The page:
The optimism of Mets fans took a hit even before the first pitch of the delayed 2020 season when the team announced last Tuesday that hard-throwing righthander Noah Syndergaard would miss the 2020 season and perhaps even a chunk of 2021 to recover from Tommy John arm surgery.
The old cliche about never having too much starting pitching was proven true again.
Credit has to be given to Mets general manager Brodie Van Wagenen for signing two free agents during the past offseason, Rick Porcello and Michael Wacha, for the purpose of providing depth to the starting rotation.
For some reason, though, Van Wagenen remains reticent about removing the very dependable Seth Lugo from the bullpen and giving him a shot in the starting rotation. Lugo has made no secret that he covets any opportunity to start and that while he has been a good soldier he is not as happy as he’d like to be.
In many ways, Lugo is a victim of his own success as he was one of the only dependable arms that former Mets manager Mickey Callaway could rely on to get out of late-inning jams without damage. Callaway had to turn to Lugo because both his setup man and closer, Jeurys Familia and Edwin Diaz, respectively, were atrocious, while bullpen colleagues Justin Wilson and Robert Gsellman were both hurt for a good chunk of the 2019 season.
If Lugo doesn’t get a chance to start for the Mets then it’s a safe bet that he’ll bolt as a free agent after the 2022 season. No one will blame him if that happens.
Many observers have long felt that Syndergaard would eventually need career-saving Tommy John surgery because of his pitching motion, which creates serious arm stress. He missed most of the 2017 season because of both biceps tightness and a torn lat muscle in his right arm and apparently did not make the necessary adjustments after that to ensure durability.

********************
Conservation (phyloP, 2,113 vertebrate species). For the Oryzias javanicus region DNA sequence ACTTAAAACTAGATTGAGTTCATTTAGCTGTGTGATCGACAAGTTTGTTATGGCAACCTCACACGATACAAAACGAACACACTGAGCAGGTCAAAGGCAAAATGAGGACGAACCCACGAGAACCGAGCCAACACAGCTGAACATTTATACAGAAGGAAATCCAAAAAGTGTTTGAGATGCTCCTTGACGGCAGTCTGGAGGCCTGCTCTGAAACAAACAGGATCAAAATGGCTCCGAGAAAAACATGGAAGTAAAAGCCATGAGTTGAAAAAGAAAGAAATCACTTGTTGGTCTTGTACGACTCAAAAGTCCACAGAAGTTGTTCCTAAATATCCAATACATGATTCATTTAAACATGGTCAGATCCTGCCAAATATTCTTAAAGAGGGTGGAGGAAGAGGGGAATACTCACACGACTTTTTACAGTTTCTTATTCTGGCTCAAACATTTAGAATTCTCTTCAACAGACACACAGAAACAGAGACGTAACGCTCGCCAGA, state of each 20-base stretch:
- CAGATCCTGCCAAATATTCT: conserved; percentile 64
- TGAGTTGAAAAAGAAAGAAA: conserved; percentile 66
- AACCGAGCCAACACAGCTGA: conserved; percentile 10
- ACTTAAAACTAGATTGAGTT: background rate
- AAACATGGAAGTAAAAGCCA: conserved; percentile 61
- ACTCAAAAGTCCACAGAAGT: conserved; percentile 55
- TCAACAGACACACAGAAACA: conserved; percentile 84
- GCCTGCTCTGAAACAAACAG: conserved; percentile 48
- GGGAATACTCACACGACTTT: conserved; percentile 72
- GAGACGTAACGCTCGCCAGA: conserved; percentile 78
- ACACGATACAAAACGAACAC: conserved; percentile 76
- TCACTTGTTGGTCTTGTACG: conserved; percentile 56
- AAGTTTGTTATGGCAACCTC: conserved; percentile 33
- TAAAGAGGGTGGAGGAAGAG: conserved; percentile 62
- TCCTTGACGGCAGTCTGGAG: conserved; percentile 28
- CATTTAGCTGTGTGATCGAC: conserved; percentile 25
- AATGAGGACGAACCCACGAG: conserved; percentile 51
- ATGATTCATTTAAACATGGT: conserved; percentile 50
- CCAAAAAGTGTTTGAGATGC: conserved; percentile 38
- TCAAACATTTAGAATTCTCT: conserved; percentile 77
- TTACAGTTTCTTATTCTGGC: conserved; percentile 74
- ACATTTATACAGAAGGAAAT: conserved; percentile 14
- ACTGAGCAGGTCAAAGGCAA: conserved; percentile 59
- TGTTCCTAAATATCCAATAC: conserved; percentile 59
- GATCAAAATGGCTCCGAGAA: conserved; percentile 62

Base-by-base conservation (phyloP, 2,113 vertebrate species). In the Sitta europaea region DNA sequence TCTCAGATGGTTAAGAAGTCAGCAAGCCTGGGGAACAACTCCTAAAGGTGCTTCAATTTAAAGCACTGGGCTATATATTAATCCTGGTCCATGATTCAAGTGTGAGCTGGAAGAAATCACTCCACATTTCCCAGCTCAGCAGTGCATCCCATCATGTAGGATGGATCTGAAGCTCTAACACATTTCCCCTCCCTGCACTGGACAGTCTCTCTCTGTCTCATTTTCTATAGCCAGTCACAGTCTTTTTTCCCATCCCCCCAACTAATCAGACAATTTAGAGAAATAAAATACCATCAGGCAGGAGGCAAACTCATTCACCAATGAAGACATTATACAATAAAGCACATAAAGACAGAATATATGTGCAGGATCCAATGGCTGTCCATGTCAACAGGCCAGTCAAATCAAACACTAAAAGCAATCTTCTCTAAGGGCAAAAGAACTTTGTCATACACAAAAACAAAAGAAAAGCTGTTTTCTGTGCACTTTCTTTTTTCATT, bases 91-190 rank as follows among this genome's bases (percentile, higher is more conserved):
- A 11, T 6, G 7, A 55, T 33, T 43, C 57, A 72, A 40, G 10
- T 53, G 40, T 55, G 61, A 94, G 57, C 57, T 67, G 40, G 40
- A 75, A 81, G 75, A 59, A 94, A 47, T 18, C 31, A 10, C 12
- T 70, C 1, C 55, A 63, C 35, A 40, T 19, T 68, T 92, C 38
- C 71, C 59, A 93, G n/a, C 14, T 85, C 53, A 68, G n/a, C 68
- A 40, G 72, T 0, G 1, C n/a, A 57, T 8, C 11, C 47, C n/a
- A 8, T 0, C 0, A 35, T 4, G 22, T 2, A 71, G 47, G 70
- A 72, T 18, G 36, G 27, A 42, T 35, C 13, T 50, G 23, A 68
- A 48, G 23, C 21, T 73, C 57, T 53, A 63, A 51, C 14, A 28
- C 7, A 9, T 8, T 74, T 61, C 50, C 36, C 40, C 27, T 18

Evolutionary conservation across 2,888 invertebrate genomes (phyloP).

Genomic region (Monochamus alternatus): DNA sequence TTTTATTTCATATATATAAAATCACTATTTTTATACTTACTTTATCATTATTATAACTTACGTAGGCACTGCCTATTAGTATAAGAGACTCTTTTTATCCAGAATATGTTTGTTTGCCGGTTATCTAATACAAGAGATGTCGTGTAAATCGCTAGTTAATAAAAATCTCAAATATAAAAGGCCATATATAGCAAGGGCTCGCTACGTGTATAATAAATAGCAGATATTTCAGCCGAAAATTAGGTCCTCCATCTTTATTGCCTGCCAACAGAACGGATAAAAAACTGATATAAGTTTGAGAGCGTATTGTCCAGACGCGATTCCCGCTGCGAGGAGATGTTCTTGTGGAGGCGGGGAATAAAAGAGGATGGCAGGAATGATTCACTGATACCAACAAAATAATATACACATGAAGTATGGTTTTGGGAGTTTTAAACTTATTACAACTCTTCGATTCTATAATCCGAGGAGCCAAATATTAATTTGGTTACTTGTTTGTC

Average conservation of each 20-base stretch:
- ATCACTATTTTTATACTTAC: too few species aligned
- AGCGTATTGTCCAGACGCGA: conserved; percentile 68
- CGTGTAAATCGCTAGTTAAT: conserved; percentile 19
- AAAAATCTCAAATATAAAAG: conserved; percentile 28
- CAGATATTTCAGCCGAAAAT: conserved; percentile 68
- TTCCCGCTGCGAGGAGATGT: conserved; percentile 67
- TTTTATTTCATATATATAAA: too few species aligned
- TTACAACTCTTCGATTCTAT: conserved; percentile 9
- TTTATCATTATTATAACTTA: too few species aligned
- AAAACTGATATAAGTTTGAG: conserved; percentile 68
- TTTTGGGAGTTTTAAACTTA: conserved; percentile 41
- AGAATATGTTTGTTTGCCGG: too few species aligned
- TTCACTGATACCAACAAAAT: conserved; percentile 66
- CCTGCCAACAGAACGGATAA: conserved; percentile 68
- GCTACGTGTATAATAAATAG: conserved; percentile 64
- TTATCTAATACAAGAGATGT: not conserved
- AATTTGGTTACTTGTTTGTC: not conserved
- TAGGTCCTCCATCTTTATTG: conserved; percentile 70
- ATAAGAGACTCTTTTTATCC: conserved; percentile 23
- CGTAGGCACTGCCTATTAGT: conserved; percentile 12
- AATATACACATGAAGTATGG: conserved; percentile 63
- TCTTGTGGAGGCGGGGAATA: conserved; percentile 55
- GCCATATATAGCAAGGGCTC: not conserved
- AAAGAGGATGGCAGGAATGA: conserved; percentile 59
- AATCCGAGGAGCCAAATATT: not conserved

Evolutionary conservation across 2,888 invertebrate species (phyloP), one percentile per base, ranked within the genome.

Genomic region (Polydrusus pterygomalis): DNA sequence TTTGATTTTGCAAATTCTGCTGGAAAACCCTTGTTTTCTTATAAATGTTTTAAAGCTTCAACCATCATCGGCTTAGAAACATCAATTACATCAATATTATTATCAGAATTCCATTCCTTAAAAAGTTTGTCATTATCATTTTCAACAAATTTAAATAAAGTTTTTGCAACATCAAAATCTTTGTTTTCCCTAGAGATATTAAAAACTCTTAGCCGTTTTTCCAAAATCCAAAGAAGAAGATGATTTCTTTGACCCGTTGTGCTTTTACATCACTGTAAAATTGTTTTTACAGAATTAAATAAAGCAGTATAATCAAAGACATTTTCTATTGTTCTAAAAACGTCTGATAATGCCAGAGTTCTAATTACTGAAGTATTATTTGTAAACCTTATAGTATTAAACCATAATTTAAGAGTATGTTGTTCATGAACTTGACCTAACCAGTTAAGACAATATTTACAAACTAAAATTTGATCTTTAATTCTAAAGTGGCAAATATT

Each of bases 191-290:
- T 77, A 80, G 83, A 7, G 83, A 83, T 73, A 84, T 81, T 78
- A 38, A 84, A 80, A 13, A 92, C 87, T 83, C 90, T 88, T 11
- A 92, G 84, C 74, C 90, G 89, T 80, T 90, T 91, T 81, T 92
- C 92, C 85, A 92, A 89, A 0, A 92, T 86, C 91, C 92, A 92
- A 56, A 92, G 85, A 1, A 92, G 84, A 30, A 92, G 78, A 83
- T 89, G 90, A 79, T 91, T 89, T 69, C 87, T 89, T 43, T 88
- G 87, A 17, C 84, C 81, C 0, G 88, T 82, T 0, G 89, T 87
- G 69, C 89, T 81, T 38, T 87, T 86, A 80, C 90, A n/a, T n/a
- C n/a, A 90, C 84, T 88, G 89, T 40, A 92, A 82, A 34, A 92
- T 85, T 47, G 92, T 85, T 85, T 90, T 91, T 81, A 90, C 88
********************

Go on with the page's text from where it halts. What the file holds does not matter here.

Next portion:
Given what has been going on with COVID-19 and the obvious need for hospital resources to be used strictly for that and other emergency purposes, my mouth dropped when I read the Mets press release a week ago that stated Syndergaard would have the surgery two days later at Manhattan’s Hospital for Special Surgery.
The Mets media relations department, aware of the bad optics, did not send out a press release about Syndergaard after that, but both ESPN and SNY reported that he did have the surgery in Florida as opposed to having it here. My guess is that Hospital for Special Surgery executives were well aware of the media grief they would receive and nixed Syndergaard’s clearly elective surgery.
If that was the case, good for them.